From the 2018 United Way ALICE Report, of Florida’s 7.8 million households, 13% (1.0 million) lived in poverty and another 33% (2.6 million) percent were ALICE, including nearly 60% of Florida’s minority families. In Miami-Dade, these numbers are more stark – 17% of our community lives in poverty and 37% live below the ALICE Threshold. This means that 54% of our community does not earn a living wage, based on the cost of living in Miami-Dade.
These families insecurity increased during the COVID-19 pandemic as result of challenges such as loss of work or childcare, rising costs of goods, and lack of affordable housing. The United Way Miami COVID-19 impact Survey shows the far-reaching effects of the COVID-19 pandemic on households living in Miami-Dade County.
This trend continues as moratoriums on evictions sunset and people face the real possibility of losing their access to stable housing.
The increasing minimum wage highlights the need to find solutions to benefits cliffs for low-wage workers and increased flexibility in eligibility for safety net programs, which low-wage workers rely on to make ends meet. Adding to the already challenging environment for programs that serve ALICE workers and families is the need for increased contracted reimbursement rates and subsidies for state-funded programs and services related to the upcoming increase in the minimum wage.
Our early childhood educators, who are ALICE themselves, have been essential to the workforce during the pandemic, are invariably in need of wage relief as well. Our efforts also must recognize the impact of professional credentials on the quality of education and development of the children in their care.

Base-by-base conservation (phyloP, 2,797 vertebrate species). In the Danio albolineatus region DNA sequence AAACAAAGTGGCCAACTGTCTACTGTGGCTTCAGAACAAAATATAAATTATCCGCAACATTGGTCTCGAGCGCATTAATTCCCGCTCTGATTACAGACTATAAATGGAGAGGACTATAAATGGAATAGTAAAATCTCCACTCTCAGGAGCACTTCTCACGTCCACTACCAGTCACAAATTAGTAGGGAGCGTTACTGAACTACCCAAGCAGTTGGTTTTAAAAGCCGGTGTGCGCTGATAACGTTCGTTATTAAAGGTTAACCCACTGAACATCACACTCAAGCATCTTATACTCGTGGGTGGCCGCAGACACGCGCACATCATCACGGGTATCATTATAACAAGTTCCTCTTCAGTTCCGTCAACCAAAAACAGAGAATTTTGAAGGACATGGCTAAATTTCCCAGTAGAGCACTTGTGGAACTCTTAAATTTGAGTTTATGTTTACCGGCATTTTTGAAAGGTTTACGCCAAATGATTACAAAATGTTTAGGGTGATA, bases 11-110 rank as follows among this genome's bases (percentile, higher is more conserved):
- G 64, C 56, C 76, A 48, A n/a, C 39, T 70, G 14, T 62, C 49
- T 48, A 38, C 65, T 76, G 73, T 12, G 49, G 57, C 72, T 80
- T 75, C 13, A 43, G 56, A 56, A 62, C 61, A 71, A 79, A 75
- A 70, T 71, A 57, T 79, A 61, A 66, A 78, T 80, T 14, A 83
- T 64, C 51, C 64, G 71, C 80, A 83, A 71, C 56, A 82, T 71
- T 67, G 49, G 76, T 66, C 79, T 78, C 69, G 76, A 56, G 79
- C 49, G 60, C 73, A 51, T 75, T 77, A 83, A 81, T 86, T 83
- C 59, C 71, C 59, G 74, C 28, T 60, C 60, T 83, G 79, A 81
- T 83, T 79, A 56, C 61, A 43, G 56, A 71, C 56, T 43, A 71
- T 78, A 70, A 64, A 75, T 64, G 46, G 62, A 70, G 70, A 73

ALICE families live on the brink of financial disaster every day; just one eviction, medical crisis, or other unanticipated expense away from falling into poverty.
ALICE workers are essential to the fabric of our society and our economy. Our ALICE population works in jobs that have been on the frontline during COVID-19, from healthcare professionals to early childhood educators and teachers, to mechanics and hospitality workers; they are hardworking people we rely on every day. The future success of our communities is inextricably connected to the financial stability of Florida’s ALICE households. When ALICE suffers and is forced to make difficult choices, we all face serious consequences.
You can join us in our efforts to lift up the needs of ALICE families – our statewide Capitol Days November 16-17 in Tallahassee is open to United Way volunteers!
Together, we can make a difference by building a stronger Miami, together.